Scott Dowdle's blog
I noticed a blog posting by Daniel Veillard on Fedora People about initial support for OpenVZ being added to libvirt. If you aren't familiar with libvirt, it is an underlying library/API that can be used by higher level tools to create, manage, and monitor virtual machines. libvirt is trying to be technology agnostic by supporting several virtualization technologies. They started off with Xen and QEMU but have since added KVM. libvirt is used by the GUI tool Virtual Machine Manager which first appeared in Fedora Core (now Fedora) but became part of Red Hat Enterprise Linux 5.
Looking at some of the postings in the libvirt mailing list archive for this month, it is mentioned that adding OpenVZ support is a bit different than previous technologies because the OpenVZ tools are already GPLed, "simple and straight forward", and than OpenVZ additions to libvirt "ends up looking very close to the original". I don't know how far away complete support for OpenVZ is in libvirt nor when it will show up in Virtual Machine Manager but I definitely look forward to it... although I doubt it would completely replace vzctl and the other OpenVZ tools for me.
I finally got Rocks Cluster installed today. I installed it on the six dual Xeon/P4 machines that Intel donated. Getting this going has taken me a lot longer than I had hoped. It wasn't the fault of the Rocks Cluster software package but the odd combination of hardware.
I learned about a handy dandy program today named recordmydesktop and the GUI for it, gtk-recordmydesktop. Seems to work pretty well. How well? So well that I actually ran out and bought a microphone so I could record the following video.
I've done a few presentations on OpenVZ and I had some slides made so... what the heck... I thought I'd slap together a presentation video.
The video is 800x600 and I didn't want to stretch the center column on the front page, so read the full story to see the included video.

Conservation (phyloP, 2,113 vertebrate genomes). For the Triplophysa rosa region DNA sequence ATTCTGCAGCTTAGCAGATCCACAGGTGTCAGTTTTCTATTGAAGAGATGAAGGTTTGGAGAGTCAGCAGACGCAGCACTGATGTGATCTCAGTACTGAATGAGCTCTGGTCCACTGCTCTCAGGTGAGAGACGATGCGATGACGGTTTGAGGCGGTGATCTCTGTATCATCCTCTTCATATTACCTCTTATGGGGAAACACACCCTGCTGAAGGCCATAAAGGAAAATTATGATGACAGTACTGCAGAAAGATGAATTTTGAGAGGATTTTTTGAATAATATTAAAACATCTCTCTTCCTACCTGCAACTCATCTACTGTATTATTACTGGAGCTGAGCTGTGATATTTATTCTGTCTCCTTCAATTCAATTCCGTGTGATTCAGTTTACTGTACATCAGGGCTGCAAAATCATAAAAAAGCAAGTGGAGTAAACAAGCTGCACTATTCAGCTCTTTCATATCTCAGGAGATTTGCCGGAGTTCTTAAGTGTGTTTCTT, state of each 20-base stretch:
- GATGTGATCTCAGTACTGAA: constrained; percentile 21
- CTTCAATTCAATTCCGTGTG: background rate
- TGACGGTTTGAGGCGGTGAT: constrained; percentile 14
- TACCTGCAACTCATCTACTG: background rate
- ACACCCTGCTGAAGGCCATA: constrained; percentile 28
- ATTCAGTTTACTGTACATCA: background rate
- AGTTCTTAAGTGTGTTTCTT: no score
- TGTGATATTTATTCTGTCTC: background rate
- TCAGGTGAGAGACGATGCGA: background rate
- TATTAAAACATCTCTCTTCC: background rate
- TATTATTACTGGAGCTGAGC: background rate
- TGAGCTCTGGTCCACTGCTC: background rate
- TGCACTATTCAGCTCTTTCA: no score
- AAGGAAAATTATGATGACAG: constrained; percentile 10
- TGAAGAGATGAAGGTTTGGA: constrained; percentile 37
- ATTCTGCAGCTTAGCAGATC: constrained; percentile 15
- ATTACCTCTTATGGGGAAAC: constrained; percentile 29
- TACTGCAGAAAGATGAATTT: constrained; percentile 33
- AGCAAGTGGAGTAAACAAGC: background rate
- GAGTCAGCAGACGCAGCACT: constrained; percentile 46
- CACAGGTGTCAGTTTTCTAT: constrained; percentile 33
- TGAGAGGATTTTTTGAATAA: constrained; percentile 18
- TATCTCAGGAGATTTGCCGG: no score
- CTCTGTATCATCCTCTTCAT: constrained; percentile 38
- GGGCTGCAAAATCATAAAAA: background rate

This isn't much different than booting from a USB key but hey, it has a screen and also functions as a multimedia device so that increases its functionality and cool factor, right?
Wow, has it really been 6 years since we watched this movie at a BillingsLUG meeting? Well, if you haven't seen it, enjoy. I think J.T.S. Moore did a good job. Buy a copy if you want a high quality version on DVD. I did!
If you've read any Linux news sites today, you know that Fedora 7 was released this morning and is codenamed Moonshine. You may have noticed by now that I only seem to cover the releases of Red Hat related distros. That is because that is what I prefer. I'd certainly welcome other members covering their favorite distros. Can you hear me Ubuntu users?
If you didn't know already, the Fedora Project has dropped the word Core from the name and with this release you no longer have to download multiple CDs. Fedora 7 is a lot like Ubuntu in that it has a single Live / Install CD that is based on Gnome. For KDE (K Desktop Environment) users, there is another, single Live / Install CD that is KDE based. For those who want to download as much as possible and have a lot of software to pick from, there is also a single DVD that has both Gnome and KDE and much, much more. Me? I decided to download them all... but since the KDE .iso completed first, and hey, I'm a big KDE person, I took the KDE Live / Install CD for a spin.
Ok, I posted some pictures yesterday and since the new content notifier doesn't have a setting to not notify when just images are posted, everyone got notified... and there wasn't a story to go along with it so I got a few comments asking... HUH?
To clear everything up... I posted the pictures to my Work Image Gallery... because the pictures were work related.
Turns out that two pallets arrived yesterday... because Intel donated twenty-six 1U rack mount servers to the MSU-Bozeman Computer Science Department. It just happens to be my job to do something with them. Hey, it took quite a while to get them all unpacked.
Seems all I can do lately is post videos. Well, here's another batch that show what some of the Linux native first person shooters look like.
Do you remember the time BI (Before Internet)? I do. I got my first computer in 1983 and my first modem shortly thereafter. In 2005 a guy by the name of Jason Scott released a documentary on 3 DVDs entitled The BBS Documentary. He released it under a creative commons license. I pre-ordered it and was one of the first couple of hundred folks to get a copy. The BBS Documentary brought back such memories. Hey, I used BBSes for about 12 years before the Internet became available to me... so on this memorial day, why not take a walk down memory lane with me. Hey, I even met my wife on a BBS.
Part 1: BAUD